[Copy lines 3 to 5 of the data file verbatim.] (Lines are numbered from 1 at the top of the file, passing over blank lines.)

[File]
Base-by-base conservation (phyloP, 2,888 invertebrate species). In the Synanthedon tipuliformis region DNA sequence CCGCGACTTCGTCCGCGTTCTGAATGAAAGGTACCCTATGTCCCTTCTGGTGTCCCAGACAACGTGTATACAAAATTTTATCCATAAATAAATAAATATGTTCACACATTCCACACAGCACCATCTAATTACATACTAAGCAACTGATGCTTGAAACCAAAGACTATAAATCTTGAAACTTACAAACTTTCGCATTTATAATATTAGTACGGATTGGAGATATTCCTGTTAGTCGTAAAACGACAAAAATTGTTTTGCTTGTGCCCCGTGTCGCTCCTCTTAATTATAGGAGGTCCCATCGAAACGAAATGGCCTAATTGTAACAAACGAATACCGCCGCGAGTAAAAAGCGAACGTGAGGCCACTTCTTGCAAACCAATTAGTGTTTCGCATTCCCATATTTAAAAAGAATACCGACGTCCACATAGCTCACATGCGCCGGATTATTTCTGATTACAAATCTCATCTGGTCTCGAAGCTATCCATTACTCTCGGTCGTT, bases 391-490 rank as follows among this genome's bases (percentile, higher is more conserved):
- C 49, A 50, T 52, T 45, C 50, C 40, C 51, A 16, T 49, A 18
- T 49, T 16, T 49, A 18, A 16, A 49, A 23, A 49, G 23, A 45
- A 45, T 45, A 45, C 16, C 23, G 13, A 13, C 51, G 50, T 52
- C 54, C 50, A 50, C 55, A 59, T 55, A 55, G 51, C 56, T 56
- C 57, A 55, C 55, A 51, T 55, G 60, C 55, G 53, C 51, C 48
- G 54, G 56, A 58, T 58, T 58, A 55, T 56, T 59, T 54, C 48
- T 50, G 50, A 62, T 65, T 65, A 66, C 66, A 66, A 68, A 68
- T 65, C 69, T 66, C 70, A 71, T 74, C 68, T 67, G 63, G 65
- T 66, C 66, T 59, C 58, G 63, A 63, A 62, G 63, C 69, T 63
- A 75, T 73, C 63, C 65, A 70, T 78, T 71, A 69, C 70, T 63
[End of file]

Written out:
- T 49, T 16, T 49, A 18, A 16, A 49, A 23, A 49, G 23, A 45
- A 45, T 45, A 45, C 16, C 23, G 13, A 13, C 51, G 50, T 52
- C 54, C 50, A 50, C 55, A 59, T 55, A 55, G 51, C 56, T 56